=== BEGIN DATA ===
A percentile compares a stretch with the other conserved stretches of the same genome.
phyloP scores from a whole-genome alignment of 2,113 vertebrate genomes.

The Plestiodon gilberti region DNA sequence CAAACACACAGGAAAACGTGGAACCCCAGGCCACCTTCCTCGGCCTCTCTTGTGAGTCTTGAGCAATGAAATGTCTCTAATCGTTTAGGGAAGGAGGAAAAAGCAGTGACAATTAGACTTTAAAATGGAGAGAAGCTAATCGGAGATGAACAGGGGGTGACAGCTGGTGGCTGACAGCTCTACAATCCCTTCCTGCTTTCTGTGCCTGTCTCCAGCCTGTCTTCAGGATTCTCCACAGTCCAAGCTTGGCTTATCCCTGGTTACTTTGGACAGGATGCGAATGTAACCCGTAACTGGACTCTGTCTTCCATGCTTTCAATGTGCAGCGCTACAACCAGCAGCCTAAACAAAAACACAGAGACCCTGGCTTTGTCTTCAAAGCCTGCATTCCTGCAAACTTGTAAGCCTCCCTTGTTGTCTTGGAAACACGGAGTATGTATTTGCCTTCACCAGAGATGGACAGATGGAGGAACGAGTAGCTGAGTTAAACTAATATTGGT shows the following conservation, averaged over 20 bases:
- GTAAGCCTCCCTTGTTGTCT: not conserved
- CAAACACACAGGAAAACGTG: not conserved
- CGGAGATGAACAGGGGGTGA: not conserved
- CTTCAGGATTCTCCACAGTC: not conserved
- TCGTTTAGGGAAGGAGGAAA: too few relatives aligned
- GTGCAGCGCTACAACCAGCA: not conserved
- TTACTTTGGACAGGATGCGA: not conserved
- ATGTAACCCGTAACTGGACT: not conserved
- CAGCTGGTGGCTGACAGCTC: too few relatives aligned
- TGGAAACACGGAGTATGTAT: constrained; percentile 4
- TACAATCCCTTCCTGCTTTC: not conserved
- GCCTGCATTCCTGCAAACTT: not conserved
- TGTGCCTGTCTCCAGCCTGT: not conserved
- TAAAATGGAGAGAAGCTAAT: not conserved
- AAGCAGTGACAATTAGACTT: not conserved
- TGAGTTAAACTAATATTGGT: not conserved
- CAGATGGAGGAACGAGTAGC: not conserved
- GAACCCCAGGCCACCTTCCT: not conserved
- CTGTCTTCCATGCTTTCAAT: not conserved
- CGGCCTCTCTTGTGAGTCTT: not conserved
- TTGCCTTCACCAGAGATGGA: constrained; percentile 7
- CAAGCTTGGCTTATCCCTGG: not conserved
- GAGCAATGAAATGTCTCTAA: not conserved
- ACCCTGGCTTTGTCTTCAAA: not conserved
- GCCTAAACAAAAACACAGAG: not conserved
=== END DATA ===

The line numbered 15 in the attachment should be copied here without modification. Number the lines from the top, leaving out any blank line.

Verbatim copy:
- GCCTGCATTCCTGCAAACTT: not conserved